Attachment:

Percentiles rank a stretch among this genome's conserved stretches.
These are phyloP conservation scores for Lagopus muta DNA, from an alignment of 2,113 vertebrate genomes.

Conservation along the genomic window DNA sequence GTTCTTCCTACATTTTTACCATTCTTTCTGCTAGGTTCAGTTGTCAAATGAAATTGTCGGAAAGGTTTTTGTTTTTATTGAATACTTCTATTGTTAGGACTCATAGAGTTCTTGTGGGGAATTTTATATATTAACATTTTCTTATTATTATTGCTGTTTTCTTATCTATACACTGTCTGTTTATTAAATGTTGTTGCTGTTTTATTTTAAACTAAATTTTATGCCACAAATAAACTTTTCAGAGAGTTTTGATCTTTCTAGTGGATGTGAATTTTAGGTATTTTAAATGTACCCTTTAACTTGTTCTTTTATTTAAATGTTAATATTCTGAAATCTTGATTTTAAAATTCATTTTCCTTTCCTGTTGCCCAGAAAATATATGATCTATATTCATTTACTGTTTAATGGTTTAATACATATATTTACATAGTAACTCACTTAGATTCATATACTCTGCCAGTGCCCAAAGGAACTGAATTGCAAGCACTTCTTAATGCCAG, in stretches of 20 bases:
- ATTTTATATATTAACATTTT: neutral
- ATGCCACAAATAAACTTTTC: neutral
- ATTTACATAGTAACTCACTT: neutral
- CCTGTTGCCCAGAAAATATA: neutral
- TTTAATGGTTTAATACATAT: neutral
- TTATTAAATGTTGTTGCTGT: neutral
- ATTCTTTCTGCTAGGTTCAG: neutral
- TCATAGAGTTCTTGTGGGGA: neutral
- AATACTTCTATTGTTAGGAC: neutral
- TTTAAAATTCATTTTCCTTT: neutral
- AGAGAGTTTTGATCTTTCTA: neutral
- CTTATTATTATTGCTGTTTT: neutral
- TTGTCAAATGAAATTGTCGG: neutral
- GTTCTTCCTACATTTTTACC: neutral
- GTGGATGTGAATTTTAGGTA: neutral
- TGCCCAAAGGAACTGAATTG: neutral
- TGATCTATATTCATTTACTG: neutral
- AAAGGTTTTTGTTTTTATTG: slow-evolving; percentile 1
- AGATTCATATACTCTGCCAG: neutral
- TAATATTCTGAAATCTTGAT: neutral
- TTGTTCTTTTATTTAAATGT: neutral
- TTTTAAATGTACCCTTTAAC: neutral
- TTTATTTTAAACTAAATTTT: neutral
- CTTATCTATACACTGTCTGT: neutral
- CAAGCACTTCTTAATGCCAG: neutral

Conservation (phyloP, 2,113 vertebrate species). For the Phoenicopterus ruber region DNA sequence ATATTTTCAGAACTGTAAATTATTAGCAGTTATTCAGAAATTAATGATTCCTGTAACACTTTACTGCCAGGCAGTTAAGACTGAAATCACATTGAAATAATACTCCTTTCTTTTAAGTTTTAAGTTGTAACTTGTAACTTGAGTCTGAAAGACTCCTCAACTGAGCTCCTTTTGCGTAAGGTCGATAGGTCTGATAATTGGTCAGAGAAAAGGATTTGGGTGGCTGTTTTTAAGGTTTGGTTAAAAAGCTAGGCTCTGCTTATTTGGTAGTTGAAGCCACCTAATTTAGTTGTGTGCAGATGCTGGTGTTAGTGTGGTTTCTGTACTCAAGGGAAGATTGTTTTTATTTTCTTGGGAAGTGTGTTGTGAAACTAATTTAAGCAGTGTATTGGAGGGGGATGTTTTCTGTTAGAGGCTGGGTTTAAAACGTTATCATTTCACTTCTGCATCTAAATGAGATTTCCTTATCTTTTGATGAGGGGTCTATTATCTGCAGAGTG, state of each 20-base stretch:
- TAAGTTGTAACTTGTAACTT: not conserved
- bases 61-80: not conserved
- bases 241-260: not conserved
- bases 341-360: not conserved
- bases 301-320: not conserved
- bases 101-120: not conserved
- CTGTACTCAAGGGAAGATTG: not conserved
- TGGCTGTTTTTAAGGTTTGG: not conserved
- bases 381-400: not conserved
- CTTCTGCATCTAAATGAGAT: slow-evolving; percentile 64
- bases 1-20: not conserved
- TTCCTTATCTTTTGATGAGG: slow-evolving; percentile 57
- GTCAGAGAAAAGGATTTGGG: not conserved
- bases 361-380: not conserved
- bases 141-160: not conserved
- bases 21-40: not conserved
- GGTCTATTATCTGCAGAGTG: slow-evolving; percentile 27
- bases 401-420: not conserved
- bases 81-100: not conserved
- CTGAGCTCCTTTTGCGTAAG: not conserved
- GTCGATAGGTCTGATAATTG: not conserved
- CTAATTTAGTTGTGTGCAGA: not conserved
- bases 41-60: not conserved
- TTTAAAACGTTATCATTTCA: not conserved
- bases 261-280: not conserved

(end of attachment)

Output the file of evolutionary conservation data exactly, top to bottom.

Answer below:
Percentiles rank a stretch among this genome's conserved stretches.
These are phyloP conservation scores for Lagopus muta DNA, from an alignment of 2,113 vertebrate genomes.

Conservation along the genomic window DNA sequence GTTCTTCCTACATTTTTACCATTCTTTCTGCTAGGTTCAGTTGTCAAATGAAATTGTCGGAAAGGTTTTTGTTTTTATTGAATACTTCTATTGTTAGGACTCATAGAGTTCTTGTGGGGAATTTTATATATTAACATTTTCTTATTATTATTGCTGTTTTCTTATCTATACACTGTCTGTTTATTAAATGTTGTTGCTGTTTTATTTTAAACTAAATTTTATGCCACAAATAAACTTTTCAGAGAGTTTTGATCTTTCTAGTGGATGTGAATTTTAGGTATTTTAAATGTACCCTTTAACTTGTTCTTTTATTTAAATGTTAATATTCTGAAATCTTGATTTTAAAATTCATTTTCCTTTCCTGTTGCCCAGAAAATATATGATCTATATTCATTTACTGTTTAATGGTTTAATACATATATTTACATAGTAACTCACTTAGATTCATATACTCTGCCAGTGCCCAAAGGAACTGAATTGCAAGCACTTCTTAATGCCAG, in stretches of 20 bases:
- ATTTTATATATTAACATTTT: neutral
- ATGCCACAAATAAACTTTTC: neutral
- ATTTACATAGTAACTCACTT: neutral
- CCTGTTGCCCAGAAAATATA: neutral
- TTTAATGGTTTAATACATAT: neutral
- TTATTAAATGTTGTTGCTGT: neutral
- ATTCTTTCTGCTAGGTTCAG: neutral
- TCATAGAGTTCTTGTGGGGA: neutral
- AATACTTCTATTGTTAGGAC: neutral
- TTTAAAATTCATTTTCCTTT: neutral
- AGAGAGTTTTGATCTTTCTA: neutral
- CTTATTATTATTGCTGTTTT: neutral
- TTGTCAAATGAAATTGTCGG: neutral
- GTTCTTCCTACATTTTTACC: neutral
- GTGGATGTGAATTTTAGGTA: neutral
- TGCCCAAAGGAACTGAATTG: neutral
- TGATCTATATTCATTTACTG: neutral
- AAAGGTTTTTGTTTTTATTG: slow-evolving; percentile 1
- AGATTCATATACTCTGCCAG: neutral
- TAATATTCTGAAATCTTGAT: neutral
- TTGTTCTTTTATTTAAATGT: neutral
- TTTTAAATGTACCCTTTAAC: neutral
- TTTATTTTAAACTAAATTTT: neutral
- CTTATCTATACACTGTCTGT: neutral
- CAAGCACTTCTTAATGCCAG: neutral

Conservation (phyloP, 2,113 vertebrate species). For the Phoenicopterus ruber region DNA sequence ATATTTTCAGAACTGTAAATTATTAGCAGTTATTCAGAAATTAATGATTCCTGTAACACTTTACTGCCAGGCAGTTAAGACTGAAATCACATTGAAATAATACTCCTTTCTTTTAAGTTTTAAGTTGTAACTTGTAACTTGAGTCTGAAAGACTCCTCAACTGAGCTCCTTTTGCGTAAGGTCGATAGGTCTGATAATTGGTCAGAGAAAAGGATTTGGGTGGCTGTTTTTAAGGTTTGGTTAAAAAGCTAGGCTCTGCTTATTTGGTAGTTGAAGCCACCTAATTTAGTTGTGTGCAGATGCTGGTGTTAGTGTGGTTTCTGTACTCAAGGGAAGATTGTTTTTATTTTCTTGGGAAGTGTGTTGTGAAACTAATTTAAGCAGTGTATTGGAGGGGGATGTTTTCTGTTAGAGGCTGGGTTTAAAACGTTATCATTTCACTTCTGCATCTAAATGAGATTTCCTTATCTTTTGATGAGGGGTCTATTATCTGCAGAGTG, state of each 20-base stretch:
- TAAGTTGTAACTTGTAACTT: not conserved
- bases 61-80: not conserved
- bases 241-260: not conserved
- bases 341-360: not conserved
- bases 301-320: not conserved
- bases 101-120: not conserved
- CTGTACTCAAGGGAAGATTG: not conserved
- TGGCTGTTTTTAAGGTTTGG: not conserved
- bases 381-400: not conserved
- CTTCTGCATCTAAATGAGAT: slow-evolving; percentile 64
- bases 1-20: not conserved
- TTCCTTATCTTTTGATGAGG: slow-evolving; percentile 57
- GTCAGAGAAAAGGATTTGGG: not conserved
- bases 361-380: not conserved
- bases 141-160: not conserved
- bases 21-40: not conserved
- GGTCTATTATCTGCAGAGTG: slow-evolving; percentile 27
- bases 401-420: not conserved
- bases 81-100: not conserved
- CTGAGCTCCTTTTGCGTAAG: not conserved
- GTCGATAGGTCTGATAATTG: not conserved
- CTAATTTAGTTGTGTGCAGA: not conserved
- bases 41-60: not conserved
- TTTAAAACGTTATCATTTCA: not conserved
- bases 261-280: not conserved